Joel E. Loveland
Focuses on theoretical and applied daylighting principles in conjunction with physical and digital analytical tools. Includes field assessment of constructed buildings and individual projects involving research and design for lighting and daylighting.
What is this civilizing light of nature? How do we render a space civilized with such a powerfully petulant element of nature?
There has been a long romantic relationship between architects and light. Harrison’s accounts from Forests, Shadow of Civilization describe a several millennia-old western mythical role of the need for this civilizing enlightenment. This Autumn’s course work in advanced lighting will explore the physical and cultural role of daylight, and the limits of architecture in controlling natural light.
We will study precedents of building that advertently and inadvertently create spaces filled with the “civilizing” light. We will explore this civilizing light of nature by building the civic walls, and testing the appearance of light from the skylights above.
We will ask ourselves, how has modern architecture replaced the civic natural “light of the real” with the appearance of daylight, the artificial light of electricity; how does this appearance of light affect our sense of place; and how can the ecology of light influence our perception of self.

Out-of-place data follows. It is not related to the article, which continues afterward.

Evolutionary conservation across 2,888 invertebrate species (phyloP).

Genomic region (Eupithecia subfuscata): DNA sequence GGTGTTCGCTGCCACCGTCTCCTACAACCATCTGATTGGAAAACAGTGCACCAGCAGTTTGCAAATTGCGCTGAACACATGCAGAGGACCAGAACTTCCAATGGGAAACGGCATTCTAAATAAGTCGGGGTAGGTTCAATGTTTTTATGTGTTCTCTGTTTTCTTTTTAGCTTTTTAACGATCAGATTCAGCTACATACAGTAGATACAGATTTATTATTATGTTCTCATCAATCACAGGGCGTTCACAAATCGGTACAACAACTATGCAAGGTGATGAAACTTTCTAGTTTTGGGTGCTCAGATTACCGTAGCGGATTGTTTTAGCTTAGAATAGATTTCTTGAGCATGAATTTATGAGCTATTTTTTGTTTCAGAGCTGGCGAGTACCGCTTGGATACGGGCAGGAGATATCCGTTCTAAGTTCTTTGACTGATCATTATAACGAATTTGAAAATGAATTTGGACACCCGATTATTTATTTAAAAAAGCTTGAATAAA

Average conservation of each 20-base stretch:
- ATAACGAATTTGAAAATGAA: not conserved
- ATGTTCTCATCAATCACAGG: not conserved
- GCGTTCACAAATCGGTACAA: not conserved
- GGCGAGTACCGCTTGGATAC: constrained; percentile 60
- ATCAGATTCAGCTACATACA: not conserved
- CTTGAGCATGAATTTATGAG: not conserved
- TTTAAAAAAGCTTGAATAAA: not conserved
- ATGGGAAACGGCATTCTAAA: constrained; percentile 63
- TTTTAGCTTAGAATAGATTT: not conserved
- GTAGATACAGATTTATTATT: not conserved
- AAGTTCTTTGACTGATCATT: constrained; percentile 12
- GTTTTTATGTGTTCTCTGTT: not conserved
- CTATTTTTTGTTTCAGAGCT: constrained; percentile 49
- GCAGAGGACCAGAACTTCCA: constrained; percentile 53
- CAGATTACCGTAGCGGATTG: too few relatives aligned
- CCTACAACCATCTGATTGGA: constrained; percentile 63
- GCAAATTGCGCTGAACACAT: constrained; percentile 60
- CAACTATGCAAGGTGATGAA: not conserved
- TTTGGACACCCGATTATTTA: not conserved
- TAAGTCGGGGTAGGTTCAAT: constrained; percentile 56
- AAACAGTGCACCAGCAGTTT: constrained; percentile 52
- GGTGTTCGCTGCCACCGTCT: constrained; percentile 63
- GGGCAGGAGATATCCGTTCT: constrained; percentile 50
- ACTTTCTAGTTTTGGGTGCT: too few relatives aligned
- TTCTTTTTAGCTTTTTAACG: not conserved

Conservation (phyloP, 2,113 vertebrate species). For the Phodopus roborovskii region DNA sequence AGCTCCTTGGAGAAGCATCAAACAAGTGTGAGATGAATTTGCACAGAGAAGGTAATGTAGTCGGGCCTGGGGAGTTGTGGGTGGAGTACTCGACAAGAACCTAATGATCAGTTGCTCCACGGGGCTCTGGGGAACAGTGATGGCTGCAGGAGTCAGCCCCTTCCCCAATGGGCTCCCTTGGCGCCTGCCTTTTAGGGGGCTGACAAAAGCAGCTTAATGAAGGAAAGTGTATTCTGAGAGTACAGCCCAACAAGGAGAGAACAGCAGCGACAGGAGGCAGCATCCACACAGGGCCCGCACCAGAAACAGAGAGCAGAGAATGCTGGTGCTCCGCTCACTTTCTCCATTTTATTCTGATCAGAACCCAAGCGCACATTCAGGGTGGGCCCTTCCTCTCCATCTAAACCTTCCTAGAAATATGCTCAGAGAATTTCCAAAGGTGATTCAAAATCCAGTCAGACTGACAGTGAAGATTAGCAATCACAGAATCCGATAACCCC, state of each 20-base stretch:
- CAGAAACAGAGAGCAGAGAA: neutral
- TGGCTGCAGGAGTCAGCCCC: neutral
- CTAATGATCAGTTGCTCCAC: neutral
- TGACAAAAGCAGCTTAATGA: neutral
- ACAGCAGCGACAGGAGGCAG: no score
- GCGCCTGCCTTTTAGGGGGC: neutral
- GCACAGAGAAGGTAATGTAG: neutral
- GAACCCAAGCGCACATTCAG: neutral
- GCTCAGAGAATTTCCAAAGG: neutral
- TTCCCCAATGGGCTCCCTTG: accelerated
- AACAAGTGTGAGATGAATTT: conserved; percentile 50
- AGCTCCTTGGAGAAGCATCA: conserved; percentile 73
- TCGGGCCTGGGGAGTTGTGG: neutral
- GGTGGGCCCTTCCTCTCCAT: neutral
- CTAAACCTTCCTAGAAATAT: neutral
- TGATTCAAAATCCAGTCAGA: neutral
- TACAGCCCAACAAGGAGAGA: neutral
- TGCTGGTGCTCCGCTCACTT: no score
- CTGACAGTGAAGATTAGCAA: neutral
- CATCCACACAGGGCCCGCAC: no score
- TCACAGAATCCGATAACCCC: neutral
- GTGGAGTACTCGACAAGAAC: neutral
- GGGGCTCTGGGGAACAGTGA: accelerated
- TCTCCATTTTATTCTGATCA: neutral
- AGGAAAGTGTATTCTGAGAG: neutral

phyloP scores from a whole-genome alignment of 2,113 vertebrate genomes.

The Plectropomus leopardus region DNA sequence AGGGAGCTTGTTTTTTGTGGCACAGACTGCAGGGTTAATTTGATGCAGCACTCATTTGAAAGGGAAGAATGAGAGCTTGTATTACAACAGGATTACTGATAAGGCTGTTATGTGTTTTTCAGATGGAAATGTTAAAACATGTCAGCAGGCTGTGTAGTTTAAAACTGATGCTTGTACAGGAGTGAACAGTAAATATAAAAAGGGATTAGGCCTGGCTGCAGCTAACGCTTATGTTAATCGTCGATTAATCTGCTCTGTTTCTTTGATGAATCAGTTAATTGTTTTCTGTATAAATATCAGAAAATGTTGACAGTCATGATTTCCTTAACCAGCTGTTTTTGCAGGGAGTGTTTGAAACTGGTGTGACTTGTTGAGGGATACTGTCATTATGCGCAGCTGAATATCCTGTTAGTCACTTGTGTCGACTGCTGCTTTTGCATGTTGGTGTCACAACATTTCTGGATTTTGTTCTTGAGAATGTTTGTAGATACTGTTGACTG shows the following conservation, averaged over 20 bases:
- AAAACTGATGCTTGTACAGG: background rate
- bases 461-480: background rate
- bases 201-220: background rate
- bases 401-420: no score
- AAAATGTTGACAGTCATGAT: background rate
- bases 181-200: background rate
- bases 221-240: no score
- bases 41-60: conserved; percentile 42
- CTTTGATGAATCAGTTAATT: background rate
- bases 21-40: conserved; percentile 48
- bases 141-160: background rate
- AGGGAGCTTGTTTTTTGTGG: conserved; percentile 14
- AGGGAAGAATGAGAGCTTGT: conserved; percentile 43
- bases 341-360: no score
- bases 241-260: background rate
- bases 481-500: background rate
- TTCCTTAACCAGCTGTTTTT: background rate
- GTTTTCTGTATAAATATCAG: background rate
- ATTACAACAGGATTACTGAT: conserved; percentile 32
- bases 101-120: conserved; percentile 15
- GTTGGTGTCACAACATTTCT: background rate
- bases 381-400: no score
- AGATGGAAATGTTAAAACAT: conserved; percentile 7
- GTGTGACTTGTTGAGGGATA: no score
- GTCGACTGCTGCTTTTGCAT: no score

Coursework Taught by Joel Loveland and Christopher Meek, the course will consist of seminar presentations, discussions of readings and presented materials, and a weekly experimental exercise, begun out of class, completed in class. The course, meeting twice a week for 90 minutes, will consist of Seminar Mondays, with presentations and discussion of the ideas of the course, and Lab or Fieldtrip Fridays focusing on experiencing and experimenting with weekly seminar topics. The monday seminars will introduce daylight in architecture, develop strategies for daylighting and explore analogue and digital methods of assessing the robustness of your daylighting design decisions in terms of quality lighting and energy efficiency.
This is a required course in the University of Washington’s Architectural Lighting Certificate Program.
Student learning goals
General method of instruction
Seminars, field examinations of daylighting, experiments in the daylighting lab.
Completion of Architecure 435, Introduction to Architectural Lighting, or a similar course where fundamentals of lighting vocabulary, analysis and design techniques are introduced
Class assignments and grading
Out-of-class explorations of the nature of daylight and the daylighting of buildings. The final project requires the development of a daylighting aspect to a current project under design.
Quality of the completion of weekly exercises and the final project